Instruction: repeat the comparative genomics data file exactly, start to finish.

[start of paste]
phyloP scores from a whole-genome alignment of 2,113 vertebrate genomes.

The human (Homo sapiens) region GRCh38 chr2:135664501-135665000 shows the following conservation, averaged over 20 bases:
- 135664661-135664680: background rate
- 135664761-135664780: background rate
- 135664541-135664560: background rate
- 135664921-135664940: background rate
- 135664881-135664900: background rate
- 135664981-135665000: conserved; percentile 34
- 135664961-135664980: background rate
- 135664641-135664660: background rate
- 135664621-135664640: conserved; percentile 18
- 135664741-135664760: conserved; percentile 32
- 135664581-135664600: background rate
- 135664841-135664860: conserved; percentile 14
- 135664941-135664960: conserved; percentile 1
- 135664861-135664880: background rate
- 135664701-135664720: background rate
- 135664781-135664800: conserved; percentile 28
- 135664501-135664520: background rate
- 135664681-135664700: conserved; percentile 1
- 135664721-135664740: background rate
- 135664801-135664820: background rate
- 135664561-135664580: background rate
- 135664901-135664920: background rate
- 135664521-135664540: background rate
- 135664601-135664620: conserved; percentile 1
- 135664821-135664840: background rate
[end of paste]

phyloP scores from a whole-genome alignment of 2,113 vertebrate genomes.

The human (Homo sapiens) region GRCh38 chr2:135664501-135665000 shows the following conservation, averaged over 20 bases:
- 135664661-135664680: background rate
- 135664761-135664780: background rate
- 135664541-135664560: background rate
- 135664921-135664940: background rate
- 135664881-135664900: background rate
- 135664981-135665000: conserved; percentile 34
- 135664961-135664980: background rate
- 135664641-135664660: background rate
- 135664621-135664640: conserved; percentile 18
- 135664741-135664760: conserved; percentile 32
- 135664581-135664600: background rate
- 135664841-135664860: conserved; percentile 14
- 135664941-135664960: conserved; percentile 1
- 135664861-135664880: background rate
- 135664701-135664720: background rate
- 135664781-135664800: conserved; percentile 28
- 135664501-135664520: background rate
- 135664681-135664700: conserved; percentile 1
- 135664721-135664740: background rate
- 135664801-135664820: background rate
- 135664561-135664580: background rate
- 135664901-135664920: background rate
- 135664521-135664540: background rate
- 135664601-135664620: conserved; percentile 1
- 135664821-135664840: background rate